All three papers circle around the conceptual framework of human capital theory. Investments in human health directly contribute to overall economic productivity. This idea was stressed multiple times both in my development economics class last semester, as well as my current health economics in developing countries class this term. That air pollution causes extreme detriments to physical and cognitive health is no surprise, but it is still extremely concerning. As a chronic seasonal allergy sufferer myself, I was intrigued by the effects of air pollutants—in addition to increases in global temperatures—on the growing amount of pollen each year. A study that examined the effects of temperature increases on pollen production found that future pollen seasons will grow in length anywhere from 3-22 days ( This wide range is appropriately alarming, but demonstrates another way in which climate change will increase adverse health outcomes. Today we are seeing the effects of detriments to health on human capital and cumulative economic productivity. Schools, offices, sports are all being halted in an effort to restore global health and slow increasing rates of the spreading pandemic. These papers and this global crisis all point to the importance of health and welfare as the primary factors of production.
Toggle Commented Mar 12, 2020 on 3 short papers for Friday at Jolly Green General
“Full cost accounting for the life cycle of coal” thoroughly analyzes the negative externalities associated with the extraction, transport, processing, and combustion of coal. The paper examines the full cost of its life cycle, concluding that these costs immensely outweigh the benefits. I appreciate the extensive use of detail in this paper to show how the costs of this commodity affect every aspect of human and environmental welfare. The long-term effects of coal mining pave a terrifying future both globally and in the Appalachia region. I was particularly concerned in regard to the danger coal creates for Appalachia’s biodiversity, “second only to the tropics.” Last semester I took Professor Marsh’s introduction to ecology class. We specifically focused on the region’s salamander populations. Before taking the class I had no idea that southern Appalachia is renown for its diverse selection of salamander species. During the class we discussed the ongoing decline of certain salamander species. For instance, the Peaks of Otter salamander and the Big Levels salamander are now restricted to specific mountain tops, found nowhere else in the world. Unfortunately both species are listed as “vulnerable” in regard to their conservation status. Because salamanders rely on cooler temperatures, very particular moisture levels, and a forest’s overall biodiversity, climate change and increasing temperatures pose a huge risk to their existence. Salamanders are also extremely important for the rest of a forest’s ecology. So it was very upsetting when this paper briefly mentioned how coal mining poses as a danger to Appalachia’s salamanders, reminding me of the importance of conservation efforts for these salamander populations. The effects of coal use for the production of energy on salamander populations serves as an example of the way negative externalities from fossil fuels are not only inevitable, but endless. As the paper suggested, public policy needs to be changed to help eliminate these immense costs to society and the environment. It’s more than devastating to watch our government continue to subsidize an energy source that does significantly more harm than good.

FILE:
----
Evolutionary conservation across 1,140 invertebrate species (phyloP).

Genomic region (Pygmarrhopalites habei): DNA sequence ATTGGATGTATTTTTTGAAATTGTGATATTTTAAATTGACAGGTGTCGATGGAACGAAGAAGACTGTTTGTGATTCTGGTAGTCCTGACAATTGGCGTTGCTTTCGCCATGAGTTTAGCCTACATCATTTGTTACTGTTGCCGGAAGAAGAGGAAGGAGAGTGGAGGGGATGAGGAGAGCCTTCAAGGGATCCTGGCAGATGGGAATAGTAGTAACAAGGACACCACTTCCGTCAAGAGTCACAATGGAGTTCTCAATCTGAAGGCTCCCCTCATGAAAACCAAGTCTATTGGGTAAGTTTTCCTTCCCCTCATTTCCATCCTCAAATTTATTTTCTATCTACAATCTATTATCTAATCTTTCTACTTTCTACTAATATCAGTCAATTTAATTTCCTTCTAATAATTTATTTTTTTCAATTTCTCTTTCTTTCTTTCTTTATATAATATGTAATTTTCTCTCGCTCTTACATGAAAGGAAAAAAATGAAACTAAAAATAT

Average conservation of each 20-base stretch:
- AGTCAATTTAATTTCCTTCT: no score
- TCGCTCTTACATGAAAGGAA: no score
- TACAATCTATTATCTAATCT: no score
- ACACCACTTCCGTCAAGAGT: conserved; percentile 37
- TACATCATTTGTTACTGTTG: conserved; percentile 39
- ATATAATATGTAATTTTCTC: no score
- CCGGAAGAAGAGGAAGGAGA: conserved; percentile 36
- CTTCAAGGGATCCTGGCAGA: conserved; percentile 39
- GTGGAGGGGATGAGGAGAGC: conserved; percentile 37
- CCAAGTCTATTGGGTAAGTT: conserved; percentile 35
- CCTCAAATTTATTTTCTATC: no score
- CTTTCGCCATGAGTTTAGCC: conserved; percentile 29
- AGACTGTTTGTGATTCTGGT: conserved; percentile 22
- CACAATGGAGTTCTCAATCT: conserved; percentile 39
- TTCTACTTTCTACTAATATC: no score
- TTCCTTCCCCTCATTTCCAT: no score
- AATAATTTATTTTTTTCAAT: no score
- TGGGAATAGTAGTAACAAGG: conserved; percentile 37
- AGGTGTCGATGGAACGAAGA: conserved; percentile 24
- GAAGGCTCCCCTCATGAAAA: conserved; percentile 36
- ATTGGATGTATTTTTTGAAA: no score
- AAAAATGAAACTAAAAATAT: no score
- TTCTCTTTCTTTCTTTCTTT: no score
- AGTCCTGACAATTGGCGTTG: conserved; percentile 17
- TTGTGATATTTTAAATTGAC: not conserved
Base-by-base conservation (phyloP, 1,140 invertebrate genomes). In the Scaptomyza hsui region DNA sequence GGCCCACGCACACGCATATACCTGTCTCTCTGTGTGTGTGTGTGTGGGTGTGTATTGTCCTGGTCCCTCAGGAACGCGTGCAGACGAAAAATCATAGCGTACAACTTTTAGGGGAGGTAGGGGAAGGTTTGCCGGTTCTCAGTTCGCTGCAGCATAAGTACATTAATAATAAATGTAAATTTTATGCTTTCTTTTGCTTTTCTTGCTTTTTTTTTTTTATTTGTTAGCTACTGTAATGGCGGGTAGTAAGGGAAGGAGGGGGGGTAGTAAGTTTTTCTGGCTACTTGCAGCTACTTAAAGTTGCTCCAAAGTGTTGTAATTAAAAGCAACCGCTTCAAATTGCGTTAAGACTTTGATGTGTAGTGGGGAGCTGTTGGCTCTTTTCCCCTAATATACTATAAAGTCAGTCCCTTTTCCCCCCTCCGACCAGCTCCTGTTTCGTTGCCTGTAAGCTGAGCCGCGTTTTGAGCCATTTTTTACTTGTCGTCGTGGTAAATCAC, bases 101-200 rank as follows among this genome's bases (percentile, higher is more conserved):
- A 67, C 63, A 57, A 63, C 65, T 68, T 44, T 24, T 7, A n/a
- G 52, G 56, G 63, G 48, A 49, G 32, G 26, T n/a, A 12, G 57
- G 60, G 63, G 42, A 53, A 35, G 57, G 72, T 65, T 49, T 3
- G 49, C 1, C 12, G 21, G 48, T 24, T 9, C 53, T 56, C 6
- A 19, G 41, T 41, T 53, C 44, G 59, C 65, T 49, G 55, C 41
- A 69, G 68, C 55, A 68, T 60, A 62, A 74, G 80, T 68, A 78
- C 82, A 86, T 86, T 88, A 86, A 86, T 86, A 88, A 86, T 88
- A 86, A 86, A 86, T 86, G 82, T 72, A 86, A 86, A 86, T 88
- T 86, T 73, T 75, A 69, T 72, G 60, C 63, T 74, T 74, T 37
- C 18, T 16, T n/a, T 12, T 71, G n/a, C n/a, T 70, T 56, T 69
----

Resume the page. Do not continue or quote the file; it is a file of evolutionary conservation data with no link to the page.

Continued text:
Toggle Commented Mar 5, 2020 on Discussion Paper for Friday at Jolly Green General